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In late August, the FCC adopted a Report and Order suspending new grants of interstate special access pricing flexibility for the “Price Caps ILECs”—principally Verizon, AT&T and CenturyLink (formerly Qwest)—adopted in the agency’s 1999 Pricing Flexibility Order.  The Report and Order is a breath of fresh air in terms of acknowledging that a predictive agency judgment proved incorrect and in terms of being a concise, well-written decision.

The FCC summarizes the pricing flexibility principles established in 1999 as follows:

The Commission developed competitive showings (also referred to as “triggers”) designed to measure the extent to which competitors had made irreversible, sunk investment in collocation and transport facilities. Price cap carriers that demonstrated the competitive showings were met in their serving areas could obtain so-called “pricing flexibility,” namely the ability to offer special access services at unregulated rates through generally available and individually negotiated tariffs (i.e., contract tariffs).

Not only were the competitive triggers poorly crafted, the geographic areas of relief—entire Metropolitan Statistical Areas (“MSAs”)—were too big.  That is, while some collocation arrangements arose in densely developed areas, these competitive facilities were nowhere to be found throughout the balance of MSAs.  The author finds a measure of vindication in this aspect of the Report and Order. On behalf of an enterprise user group and in multiple special access proceedings, we argued these ILECs are the only facilities-based carriers offering special access services.

This decision also provides a cogent summary of the arguments raised by IXCs, Wireless carriers and enterprise customers that special access services are not subject to competition and the rates for these services are inflated, particularly the compelling points and arguments raised by AT&T in 2003, two years prior to being acquired by SBC.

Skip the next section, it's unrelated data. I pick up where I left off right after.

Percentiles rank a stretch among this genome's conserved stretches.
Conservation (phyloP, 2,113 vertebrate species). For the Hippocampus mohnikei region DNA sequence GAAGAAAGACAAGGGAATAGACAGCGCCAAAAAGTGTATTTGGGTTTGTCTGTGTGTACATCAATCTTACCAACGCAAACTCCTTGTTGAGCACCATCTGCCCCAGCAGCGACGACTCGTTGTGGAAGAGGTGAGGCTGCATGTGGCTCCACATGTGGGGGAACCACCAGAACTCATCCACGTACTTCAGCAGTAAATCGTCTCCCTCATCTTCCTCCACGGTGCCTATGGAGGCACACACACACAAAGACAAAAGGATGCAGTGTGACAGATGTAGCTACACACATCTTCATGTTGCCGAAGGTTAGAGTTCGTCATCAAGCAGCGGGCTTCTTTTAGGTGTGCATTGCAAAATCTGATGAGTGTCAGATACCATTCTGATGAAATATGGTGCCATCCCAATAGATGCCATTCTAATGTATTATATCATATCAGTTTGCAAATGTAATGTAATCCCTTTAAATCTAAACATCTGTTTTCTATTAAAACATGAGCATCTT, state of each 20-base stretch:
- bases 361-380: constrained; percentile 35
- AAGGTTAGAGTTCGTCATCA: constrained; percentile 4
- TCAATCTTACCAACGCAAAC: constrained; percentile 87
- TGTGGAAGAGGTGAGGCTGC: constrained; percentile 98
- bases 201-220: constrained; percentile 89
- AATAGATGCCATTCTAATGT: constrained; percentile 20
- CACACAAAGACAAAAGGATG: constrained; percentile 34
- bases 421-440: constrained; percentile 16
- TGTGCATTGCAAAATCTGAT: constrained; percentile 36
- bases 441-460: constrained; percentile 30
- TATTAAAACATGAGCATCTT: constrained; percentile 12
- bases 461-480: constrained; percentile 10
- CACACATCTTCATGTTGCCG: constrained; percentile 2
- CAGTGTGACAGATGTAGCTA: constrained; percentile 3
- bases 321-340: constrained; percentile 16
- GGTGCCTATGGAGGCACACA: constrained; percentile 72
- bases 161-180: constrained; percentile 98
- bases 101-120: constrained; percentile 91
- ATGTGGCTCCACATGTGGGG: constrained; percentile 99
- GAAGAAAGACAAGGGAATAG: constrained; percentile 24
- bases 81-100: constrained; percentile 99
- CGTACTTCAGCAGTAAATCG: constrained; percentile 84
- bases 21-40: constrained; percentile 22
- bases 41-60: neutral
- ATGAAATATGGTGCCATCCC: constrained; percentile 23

The Primacy of Special Access Services.  These services provide dedicated transmission paths between customers’ premises to IXCs’ POPs.  Special access services also connect customer locations within a local area, function as backhaul circuits for wireless carriers, and connect enterprise locations to ISPs.  The principal services are DS-1s and DS-3s and, increasingly, Ethernet-based services.  Almost all special access services are subject to the FCC’s exclusive jurisdiction.

Typically, IXCs and ISPs acquire special access circuits from ILECs to connect their services to their customer’s premises.  Enterprise customers—businesses and state and Federal governments—may have hundreds or several thousand sites all of which must be connected via special access to their IXCs’ and ISPs’ networks.  As compared to the rates for interexchange services (voice and data) and dedicated high speed Internet access services, the rates for special access services have not declined to any measurable degree over the last decade.

Multiple Issues Associated with Inflated Special Access Service Rates and Pricing Flexibility.  The litany of issues associated with special access pricing issues bears repeating.

  • Foremost, as the ILEC units of AT&T, Verizon and CenturyLink acquired pricing flexibility they often increased the rates for these services.
  • For these three mega-carriers, in-region, special access services are revenue generators, but for competitive ISPs and IXCs acquiring (and paying for) these services constitute  unavoidable costs.
  • While enterprise customers benefit because the revenue generated by in-region special access services may support lower overall rates for all services being acquired from a mega-carrier, the rates for special access services remain inflated.
  • Were special access rates available “at cost” more competitors could offer more services at better rates.

These points highlight a basic consideration often overlooked by policy makers and the Department of Justice (in assessing mergers): Because special access services are used in connection with virtually all non-residential services, the rates for these services directly impact the profitability of all carriers and ISPs.

Underlying Problems Remain.  As positive and as grounded in marketplace dynamics as it is, the Report and Order does not confront the reality that the three mega-carriers have deftly dodged and delayed close scrutiny and reductions in special access rates for well over a decade. The FCC is committing only to collect additional data in 60 days to determine whether a more realistic “market analysis” for assessing special competition can be developed.  There is no indication that the more important issue raised by the Report and Order—the current, generally available rates for special access services offered by these Price Cap ILECs are excessive—will be addressed by the FCC.